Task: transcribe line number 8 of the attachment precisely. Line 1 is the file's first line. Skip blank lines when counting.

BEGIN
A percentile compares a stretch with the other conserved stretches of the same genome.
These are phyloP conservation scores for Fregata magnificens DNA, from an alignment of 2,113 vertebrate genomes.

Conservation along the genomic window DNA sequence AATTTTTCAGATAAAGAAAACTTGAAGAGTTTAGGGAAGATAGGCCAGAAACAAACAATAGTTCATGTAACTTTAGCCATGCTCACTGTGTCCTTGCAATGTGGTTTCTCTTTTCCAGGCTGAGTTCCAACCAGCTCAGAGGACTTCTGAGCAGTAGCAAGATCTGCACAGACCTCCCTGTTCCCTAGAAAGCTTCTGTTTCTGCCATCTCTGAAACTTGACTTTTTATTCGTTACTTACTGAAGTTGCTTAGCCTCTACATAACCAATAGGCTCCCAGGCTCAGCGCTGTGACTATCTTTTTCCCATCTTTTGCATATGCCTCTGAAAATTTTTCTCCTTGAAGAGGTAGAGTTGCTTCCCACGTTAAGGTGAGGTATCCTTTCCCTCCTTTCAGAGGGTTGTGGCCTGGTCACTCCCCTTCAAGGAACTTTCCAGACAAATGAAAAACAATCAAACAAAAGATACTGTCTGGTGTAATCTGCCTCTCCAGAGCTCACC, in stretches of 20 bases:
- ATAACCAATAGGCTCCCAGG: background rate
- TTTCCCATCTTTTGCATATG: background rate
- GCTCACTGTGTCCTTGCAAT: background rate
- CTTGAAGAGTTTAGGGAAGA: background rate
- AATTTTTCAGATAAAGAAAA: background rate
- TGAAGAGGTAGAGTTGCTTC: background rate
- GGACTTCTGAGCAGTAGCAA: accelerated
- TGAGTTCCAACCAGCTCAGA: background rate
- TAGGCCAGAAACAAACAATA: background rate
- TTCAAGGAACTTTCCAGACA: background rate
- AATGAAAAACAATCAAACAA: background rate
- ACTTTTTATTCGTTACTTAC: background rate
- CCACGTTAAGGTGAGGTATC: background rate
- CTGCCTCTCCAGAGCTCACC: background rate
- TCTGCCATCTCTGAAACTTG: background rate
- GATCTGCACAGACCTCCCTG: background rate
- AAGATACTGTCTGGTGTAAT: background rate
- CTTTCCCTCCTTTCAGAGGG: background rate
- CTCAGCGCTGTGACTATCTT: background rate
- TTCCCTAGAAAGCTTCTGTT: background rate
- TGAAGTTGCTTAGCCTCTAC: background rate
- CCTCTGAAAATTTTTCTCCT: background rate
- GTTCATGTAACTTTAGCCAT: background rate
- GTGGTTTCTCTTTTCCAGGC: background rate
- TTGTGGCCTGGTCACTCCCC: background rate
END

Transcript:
- AATTTTTCAGATAAAGAAAA: background rate